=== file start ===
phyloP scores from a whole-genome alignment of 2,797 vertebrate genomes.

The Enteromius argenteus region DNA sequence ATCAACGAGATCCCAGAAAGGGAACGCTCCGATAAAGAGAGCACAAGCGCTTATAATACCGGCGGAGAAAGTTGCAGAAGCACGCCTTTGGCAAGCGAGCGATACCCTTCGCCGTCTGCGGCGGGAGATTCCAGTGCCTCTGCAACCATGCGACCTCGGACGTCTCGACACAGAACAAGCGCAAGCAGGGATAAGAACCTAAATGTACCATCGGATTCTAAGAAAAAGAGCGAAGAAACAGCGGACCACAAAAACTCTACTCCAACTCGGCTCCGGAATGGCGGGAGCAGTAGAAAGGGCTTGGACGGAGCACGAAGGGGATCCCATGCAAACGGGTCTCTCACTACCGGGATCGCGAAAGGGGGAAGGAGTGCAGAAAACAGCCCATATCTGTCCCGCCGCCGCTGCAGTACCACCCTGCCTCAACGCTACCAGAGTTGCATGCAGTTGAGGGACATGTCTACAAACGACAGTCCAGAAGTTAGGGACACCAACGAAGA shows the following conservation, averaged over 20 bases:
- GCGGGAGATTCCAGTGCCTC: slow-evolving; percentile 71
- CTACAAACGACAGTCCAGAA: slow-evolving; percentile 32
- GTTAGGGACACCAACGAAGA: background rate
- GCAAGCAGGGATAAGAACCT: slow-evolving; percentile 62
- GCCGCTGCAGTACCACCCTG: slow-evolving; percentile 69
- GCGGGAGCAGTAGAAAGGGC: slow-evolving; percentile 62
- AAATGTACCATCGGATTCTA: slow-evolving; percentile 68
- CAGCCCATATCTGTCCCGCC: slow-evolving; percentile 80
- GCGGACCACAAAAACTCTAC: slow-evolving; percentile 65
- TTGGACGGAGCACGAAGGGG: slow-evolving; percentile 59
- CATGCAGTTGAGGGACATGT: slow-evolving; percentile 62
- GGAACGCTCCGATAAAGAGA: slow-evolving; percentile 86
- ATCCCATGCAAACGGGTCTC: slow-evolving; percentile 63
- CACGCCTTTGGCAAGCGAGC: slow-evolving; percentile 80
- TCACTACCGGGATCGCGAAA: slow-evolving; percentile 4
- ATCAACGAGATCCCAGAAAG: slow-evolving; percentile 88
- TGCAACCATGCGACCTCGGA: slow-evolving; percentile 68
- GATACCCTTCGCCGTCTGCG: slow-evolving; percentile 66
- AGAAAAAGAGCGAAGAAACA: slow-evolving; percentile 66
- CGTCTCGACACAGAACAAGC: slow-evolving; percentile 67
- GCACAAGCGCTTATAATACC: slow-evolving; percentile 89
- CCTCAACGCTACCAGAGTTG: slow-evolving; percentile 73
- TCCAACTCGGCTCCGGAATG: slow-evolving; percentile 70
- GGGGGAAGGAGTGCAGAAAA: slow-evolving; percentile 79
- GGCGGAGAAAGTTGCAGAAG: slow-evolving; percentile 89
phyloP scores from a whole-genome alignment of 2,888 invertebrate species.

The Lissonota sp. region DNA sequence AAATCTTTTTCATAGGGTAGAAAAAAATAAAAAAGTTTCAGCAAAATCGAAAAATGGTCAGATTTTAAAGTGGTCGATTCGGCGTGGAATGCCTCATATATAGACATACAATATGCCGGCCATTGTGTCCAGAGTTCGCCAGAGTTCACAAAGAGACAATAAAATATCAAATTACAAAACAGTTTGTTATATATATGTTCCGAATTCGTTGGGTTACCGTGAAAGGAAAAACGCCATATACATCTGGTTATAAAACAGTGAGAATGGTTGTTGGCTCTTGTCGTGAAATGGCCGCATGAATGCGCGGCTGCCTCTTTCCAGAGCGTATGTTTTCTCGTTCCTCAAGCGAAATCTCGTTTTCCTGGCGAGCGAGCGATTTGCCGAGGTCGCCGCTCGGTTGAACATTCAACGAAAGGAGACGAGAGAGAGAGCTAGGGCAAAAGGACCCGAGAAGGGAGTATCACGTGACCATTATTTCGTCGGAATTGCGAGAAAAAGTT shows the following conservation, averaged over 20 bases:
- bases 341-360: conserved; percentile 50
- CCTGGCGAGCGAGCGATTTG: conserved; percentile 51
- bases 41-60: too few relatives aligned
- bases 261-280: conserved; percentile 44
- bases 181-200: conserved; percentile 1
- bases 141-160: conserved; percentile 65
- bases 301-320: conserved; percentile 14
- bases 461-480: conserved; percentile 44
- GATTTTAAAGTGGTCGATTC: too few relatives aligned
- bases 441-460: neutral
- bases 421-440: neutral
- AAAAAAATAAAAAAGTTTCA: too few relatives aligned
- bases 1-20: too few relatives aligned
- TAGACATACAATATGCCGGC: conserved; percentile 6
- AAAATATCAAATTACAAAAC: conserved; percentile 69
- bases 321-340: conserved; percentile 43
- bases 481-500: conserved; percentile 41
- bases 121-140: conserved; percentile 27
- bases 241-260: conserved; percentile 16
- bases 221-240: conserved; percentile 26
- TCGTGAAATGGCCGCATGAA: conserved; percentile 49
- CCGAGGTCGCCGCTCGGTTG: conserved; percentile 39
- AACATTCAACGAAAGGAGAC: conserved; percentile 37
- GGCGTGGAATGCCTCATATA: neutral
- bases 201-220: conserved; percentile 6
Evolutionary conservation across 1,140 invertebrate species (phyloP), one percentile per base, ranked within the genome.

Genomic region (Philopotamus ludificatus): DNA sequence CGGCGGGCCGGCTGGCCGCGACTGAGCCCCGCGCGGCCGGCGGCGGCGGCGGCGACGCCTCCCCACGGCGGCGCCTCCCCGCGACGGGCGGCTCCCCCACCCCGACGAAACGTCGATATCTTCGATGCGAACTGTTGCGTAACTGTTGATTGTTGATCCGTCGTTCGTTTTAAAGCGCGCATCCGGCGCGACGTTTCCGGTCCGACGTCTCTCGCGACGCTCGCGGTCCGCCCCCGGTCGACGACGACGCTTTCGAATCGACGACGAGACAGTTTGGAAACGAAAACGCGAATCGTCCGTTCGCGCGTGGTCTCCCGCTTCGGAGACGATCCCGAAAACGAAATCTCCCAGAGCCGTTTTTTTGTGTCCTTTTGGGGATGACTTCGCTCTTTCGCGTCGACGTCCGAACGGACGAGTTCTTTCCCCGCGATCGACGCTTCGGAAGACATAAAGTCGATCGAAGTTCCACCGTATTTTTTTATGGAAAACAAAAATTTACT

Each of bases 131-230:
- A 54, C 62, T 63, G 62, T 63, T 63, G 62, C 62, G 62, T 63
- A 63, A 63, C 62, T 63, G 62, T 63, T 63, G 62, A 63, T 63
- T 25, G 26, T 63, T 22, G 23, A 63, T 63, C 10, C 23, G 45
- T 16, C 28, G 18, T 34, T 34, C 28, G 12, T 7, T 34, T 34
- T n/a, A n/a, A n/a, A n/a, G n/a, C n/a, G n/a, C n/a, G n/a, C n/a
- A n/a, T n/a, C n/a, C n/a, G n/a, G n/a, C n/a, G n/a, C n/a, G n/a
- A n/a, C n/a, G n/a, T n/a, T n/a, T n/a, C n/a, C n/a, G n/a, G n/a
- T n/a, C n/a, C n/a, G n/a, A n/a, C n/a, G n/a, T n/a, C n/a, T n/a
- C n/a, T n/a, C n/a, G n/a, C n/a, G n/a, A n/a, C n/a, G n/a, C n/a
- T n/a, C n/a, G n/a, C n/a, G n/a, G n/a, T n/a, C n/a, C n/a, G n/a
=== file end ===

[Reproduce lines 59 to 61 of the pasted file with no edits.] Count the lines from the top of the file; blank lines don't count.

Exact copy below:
- A 63, A 63, C 62, T 63, G 62, T 63, T 63, G 62, A 63, T 63
- T 25, G 26, T 63, T 22, G 23, A 63, T 63, C 10, C 23, G 45
- T 16, C 28, G 18, T 34, T 34, C 28, G 12, T 7, T 34, T 34